General Economic Policy

Another Look at the US Macro Data

The Bureau of Economic Analysis (BEA) released new US real GDP data today.  They released both the first estimate (called the ‘advance estimate’ to emphasize that they are using “incomplete source data”)  for the second quarter of 2012 as well as revised estimates for 2009 through the first quarter of 2012 as part of their “regular annual revision of the national income and product accounts (NIPAs)”. Unlike the last two years, this year’s revised estimates weren’t particularly surprising. So, we can be comforted by knowing that although the US economy looks to be as bad as we thought, at least it’s not worse.  Similarly, the estimate for US real GDP growth in the second quarter, although pretty sluggish (just 1.5 percent at an annual rate), was about what economists were expecting.

Since there doesn’t seem to be much new news to write about, and the “accuracy-timeliness tradeoff” of macroeconomic data releases just isn’t firing me up today (although, for those interested, here’s a presentation from a related talk I did in June), I thought I’d write about a different data series today.  It’s US real GDP per capita.  We don’t look at this number too often in the US, but a reporter friend of mine asked me about it today, so I took a look, and now I think it deserves more attention than it’s getting. 

Here’s a graph to consider: 


The top red line is annual US real GDP (in 2005 chained dollars on the right axis).  The lower blue line is annual US real GDP (in 2005 chained dollars) per capita (on the left axis).  The key thing to note is that both series peaked in 2007 and then dropped during the Great Recession of 2007-2009.  By 2011, US real GDP had returned to where it was in 2007 (and, although hard to tell by the scale of the graph, has now slightly surpassed the peak).  The per capita measure, however, is still well below its peak in 2007.  The problem is that the US population grows about 1% per year, and US real GDP hasn’t kept pace with that in the recovery.  I think the per capita measure gives us a better sense of the tepid recovery and emphasizes what US households are feeling.  I’ll be keeping a closer watch on this number in the future.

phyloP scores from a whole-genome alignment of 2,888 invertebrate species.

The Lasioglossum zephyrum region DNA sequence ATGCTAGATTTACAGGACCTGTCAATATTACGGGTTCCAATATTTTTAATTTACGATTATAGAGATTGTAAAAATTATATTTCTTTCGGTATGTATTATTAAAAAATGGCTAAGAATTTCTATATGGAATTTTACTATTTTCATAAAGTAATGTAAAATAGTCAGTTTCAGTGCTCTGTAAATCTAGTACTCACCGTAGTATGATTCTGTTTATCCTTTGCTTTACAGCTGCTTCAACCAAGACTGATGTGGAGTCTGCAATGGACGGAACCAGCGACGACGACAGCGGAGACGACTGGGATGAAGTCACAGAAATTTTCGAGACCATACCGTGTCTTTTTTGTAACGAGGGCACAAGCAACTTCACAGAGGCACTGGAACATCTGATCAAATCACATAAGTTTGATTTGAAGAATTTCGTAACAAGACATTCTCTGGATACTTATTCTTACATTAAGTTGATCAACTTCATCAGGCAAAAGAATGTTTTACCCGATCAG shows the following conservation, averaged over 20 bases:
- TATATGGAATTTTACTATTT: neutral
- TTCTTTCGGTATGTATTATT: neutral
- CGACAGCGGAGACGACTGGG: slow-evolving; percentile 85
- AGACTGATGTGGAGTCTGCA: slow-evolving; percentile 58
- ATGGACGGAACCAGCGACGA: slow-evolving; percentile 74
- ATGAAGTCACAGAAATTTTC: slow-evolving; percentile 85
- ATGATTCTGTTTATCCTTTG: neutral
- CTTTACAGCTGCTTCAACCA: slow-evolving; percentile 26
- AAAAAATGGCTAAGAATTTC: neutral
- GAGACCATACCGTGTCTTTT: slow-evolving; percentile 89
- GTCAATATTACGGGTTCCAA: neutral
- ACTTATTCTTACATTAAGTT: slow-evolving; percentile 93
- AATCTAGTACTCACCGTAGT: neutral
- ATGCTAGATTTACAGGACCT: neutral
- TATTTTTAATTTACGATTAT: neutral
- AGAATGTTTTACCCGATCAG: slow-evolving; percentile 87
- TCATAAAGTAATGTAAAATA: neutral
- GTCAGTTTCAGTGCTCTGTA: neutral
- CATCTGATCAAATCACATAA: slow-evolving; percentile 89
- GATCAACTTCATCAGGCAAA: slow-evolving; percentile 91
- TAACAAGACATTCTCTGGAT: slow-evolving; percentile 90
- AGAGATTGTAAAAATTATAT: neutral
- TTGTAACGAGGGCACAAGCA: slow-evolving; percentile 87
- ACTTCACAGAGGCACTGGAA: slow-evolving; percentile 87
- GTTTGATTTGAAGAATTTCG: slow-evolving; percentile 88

Tara Sinclair earned a B.A. in Foreign Languages from Wheaton College in Wheaton, Illinois, and an M.A. and Ph.D. in Economics from Washington University in St. Louis. Before starting graduate school, she worked as a commercial real estate appraiser in Chicago. She was also a visiting scholar at the St. Louis Federal Reserve.

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